He was driven to wonderment. A conversation with him was often full of starts and stops as he interrupted with questions: "Why did they do that?" "Why do you think they would say these things?" And nearly always, at the end, he would ask: "Tell me what you think about it."
His memory was remarkable. As a photojournalist he took few notes, only the briefest captions, really no more than slugs, which he inscribed on film jackets and on the backs of prints. But, with his kind of mind, that was all he needed.
As he sat in his small officer in the Time and Life building he was surrounded by yellow Kodak boxes piled high on the shelves around him, filled with negatives and prints from his more than half a century of taking pictures, each box identified with just a word or two that he had inscribed in his neat Germanic hand.
His pictures were his pride. As he sat among the boxes his eyes would sometimes circle the shelves as he lost himself, reading the brief slugs on them and reliving the instants of history that flowed from them.
He once said to me, as his eyes lingered on them, "It's all up there. I don't write. Let others write about them. If they want to know what I saw, what is in those boxes will show them--as they were and as I saw and thought about them."
Even so, he could always provide his editors with dates and names and places. Sometimes, he was carried away by the images he had made, and was seeing again. He would talk for a long time about not only the pictures themselves, but the movement of history that surrounded them.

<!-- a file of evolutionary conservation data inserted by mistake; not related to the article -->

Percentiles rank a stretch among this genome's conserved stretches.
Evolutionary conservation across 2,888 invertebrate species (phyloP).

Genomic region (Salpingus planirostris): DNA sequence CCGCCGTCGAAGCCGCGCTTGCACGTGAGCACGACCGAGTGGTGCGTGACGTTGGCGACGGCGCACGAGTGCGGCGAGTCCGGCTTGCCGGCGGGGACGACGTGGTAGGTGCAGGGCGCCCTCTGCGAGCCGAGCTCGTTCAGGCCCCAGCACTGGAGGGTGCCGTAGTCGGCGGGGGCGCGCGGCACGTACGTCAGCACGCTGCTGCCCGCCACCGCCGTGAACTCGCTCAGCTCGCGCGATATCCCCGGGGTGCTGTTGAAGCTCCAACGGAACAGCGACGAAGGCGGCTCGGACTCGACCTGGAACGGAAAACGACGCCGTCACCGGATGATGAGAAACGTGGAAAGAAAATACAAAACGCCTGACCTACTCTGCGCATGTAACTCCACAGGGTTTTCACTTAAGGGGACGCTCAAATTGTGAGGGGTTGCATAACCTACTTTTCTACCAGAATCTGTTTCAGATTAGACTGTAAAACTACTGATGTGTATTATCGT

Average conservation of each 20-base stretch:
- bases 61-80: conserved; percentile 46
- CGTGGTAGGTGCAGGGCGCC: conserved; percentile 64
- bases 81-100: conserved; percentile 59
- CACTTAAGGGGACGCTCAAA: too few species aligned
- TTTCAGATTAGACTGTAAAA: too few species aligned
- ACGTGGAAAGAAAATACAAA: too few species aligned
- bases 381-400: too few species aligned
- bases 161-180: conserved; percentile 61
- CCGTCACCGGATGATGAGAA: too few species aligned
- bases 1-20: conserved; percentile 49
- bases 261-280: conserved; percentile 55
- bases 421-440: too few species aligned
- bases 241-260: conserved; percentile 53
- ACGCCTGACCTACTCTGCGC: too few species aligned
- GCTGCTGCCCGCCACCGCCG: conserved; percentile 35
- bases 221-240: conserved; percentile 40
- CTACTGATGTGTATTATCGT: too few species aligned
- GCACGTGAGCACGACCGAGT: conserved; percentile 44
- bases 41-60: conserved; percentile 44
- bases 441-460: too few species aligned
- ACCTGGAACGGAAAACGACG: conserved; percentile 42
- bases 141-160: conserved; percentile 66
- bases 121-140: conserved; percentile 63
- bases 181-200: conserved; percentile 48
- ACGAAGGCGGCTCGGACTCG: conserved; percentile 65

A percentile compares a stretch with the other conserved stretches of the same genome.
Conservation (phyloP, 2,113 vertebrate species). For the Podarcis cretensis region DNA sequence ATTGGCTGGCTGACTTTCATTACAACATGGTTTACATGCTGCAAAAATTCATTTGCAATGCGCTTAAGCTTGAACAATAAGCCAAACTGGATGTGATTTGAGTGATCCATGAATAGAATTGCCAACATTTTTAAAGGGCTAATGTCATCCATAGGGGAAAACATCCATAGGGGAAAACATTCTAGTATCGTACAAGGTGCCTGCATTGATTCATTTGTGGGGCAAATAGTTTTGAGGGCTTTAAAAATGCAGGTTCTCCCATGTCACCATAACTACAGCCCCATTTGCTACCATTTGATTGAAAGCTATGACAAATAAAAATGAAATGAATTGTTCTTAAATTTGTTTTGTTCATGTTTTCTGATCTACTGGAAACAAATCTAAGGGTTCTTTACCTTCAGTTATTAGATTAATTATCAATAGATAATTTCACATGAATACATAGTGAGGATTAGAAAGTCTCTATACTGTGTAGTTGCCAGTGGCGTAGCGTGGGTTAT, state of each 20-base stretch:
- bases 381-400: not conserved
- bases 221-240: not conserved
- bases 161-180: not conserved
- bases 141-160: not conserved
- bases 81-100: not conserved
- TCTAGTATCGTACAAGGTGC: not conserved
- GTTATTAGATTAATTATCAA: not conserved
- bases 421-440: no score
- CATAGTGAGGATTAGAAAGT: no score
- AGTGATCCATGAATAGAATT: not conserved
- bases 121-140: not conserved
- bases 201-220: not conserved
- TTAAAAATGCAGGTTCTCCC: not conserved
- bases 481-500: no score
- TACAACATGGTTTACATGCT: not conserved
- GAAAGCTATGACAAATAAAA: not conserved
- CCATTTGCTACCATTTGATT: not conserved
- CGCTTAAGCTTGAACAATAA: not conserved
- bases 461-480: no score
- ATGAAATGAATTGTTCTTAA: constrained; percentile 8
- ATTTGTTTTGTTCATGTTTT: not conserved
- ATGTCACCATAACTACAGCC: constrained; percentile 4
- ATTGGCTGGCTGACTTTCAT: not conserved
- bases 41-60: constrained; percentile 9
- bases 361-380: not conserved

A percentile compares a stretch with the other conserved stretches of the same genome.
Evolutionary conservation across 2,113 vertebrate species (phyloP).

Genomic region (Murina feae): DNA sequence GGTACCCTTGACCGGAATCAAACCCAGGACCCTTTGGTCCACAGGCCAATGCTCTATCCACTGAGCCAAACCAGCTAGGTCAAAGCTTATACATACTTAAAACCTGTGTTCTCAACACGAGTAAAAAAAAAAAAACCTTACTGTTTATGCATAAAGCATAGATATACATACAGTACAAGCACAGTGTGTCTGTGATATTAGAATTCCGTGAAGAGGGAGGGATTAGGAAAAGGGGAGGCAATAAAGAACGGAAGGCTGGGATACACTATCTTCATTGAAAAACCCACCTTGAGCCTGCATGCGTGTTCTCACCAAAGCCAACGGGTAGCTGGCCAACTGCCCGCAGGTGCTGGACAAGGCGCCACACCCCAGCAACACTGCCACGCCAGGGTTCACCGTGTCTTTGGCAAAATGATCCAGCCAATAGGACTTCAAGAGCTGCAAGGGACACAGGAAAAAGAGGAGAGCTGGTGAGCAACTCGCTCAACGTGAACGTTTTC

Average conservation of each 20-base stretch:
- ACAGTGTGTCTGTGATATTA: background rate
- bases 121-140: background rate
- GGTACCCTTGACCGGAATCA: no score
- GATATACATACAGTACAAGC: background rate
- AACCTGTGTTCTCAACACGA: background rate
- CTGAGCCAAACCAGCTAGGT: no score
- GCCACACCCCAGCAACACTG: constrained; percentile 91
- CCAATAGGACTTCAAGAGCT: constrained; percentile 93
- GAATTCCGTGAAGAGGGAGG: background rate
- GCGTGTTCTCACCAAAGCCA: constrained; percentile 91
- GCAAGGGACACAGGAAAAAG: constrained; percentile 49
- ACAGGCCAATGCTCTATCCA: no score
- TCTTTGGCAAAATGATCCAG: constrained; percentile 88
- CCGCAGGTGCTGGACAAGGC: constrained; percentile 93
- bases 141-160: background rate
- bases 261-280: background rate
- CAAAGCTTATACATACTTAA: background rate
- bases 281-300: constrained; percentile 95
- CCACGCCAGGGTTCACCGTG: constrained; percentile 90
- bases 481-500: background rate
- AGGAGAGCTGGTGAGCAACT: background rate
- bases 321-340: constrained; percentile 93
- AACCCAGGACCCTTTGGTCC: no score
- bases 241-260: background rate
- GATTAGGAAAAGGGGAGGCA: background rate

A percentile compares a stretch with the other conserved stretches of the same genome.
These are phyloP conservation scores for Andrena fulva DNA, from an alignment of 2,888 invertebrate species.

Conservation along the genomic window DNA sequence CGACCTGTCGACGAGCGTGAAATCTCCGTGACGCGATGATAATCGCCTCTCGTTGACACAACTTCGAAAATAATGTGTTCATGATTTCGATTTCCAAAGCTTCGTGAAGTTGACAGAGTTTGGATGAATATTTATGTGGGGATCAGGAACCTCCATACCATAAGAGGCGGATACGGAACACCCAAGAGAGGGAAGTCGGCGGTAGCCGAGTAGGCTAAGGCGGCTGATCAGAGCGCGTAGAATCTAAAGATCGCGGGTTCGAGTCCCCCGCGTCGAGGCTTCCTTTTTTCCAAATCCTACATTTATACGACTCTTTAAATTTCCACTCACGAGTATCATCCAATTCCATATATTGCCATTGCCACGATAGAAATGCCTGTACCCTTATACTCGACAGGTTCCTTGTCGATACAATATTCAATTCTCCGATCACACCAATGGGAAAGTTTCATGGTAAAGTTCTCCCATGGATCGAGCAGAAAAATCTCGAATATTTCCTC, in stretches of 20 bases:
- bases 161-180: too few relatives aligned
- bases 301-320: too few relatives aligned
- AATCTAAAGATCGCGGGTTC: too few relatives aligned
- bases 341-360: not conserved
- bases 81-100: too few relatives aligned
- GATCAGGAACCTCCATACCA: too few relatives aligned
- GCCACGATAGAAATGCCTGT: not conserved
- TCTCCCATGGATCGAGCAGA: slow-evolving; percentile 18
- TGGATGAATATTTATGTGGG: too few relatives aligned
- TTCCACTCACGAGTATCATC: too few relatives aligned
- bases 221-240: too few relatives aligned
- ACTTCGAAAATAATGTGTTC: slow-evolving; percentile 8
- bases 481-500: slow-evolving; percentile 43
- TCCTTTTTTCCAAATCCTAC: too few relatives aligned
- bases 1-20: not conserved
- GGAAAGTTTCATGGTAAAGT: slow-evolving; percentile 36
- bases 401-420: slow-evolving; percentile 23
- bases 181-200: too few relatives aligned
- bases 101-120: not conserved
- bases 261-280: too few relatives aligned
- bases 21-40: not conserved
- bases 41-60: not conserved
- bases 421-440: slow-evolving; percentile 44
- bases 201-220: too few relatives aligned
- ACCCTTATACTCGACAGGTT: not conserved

Eisie had a magical eye that catch people and events at their most telling moments. And he had the stamina to live his ninety-six years fully alert to the world around him.
When Eisie was not making pictures he was reading. He loved English, even though he knew only a few words when he first came to America at the age of 37.
When he spoke, his sentences were carefully composed. And he was highly critical of anyone whose English was sloppy, or of authors whose grammar was not correct.
As Eisie got older, the place he had won for himself in history became more and more important to him. The books that talked about him kept piling up in his office. And in the later years, as he tired, he simply dipped into a book's index to find the author's opinion of him. Sometimes he would call me into his office and point to a paragraph and ask me what I thought about it.
Above all, he had a remarkable self discipline, not only in his work but in his daily life and physical routine--walking and exercising faithfully, by the watch--until his legs gave out. He learned to depend on Lulu, his sister-in-law and constant companion, for his needs at home and for pushing him in his wheelchair along Sixth Avenue each day to his office.
I now look at the notes I made after I spoke at Eisie's funeral services in 1995. I write them here: "Eisie became such a force to us who spent many or our years with him that he will remain present and active in our lives and we will continue to hear him telling stories and asking questions.
And when these services are over and I go back to my office alongside Eisie's, I shall not be surprised to see him again through his half-open door, sitting among his yellow boxes or prints and negatives and to hear him call out to me: "What a great gathering," he will exclaim, his voice raised slightly in appreciation. "Everybody came! Everybody! Did you see them there?" And after a pause he may add: "So many people!" And he will name names, full names, and as always, correct names.
And then he will sit there, alert, looking at all of us. And after awhile he may add, "I'll still be watching. And if what they do catches my eye, I'll photograph them."
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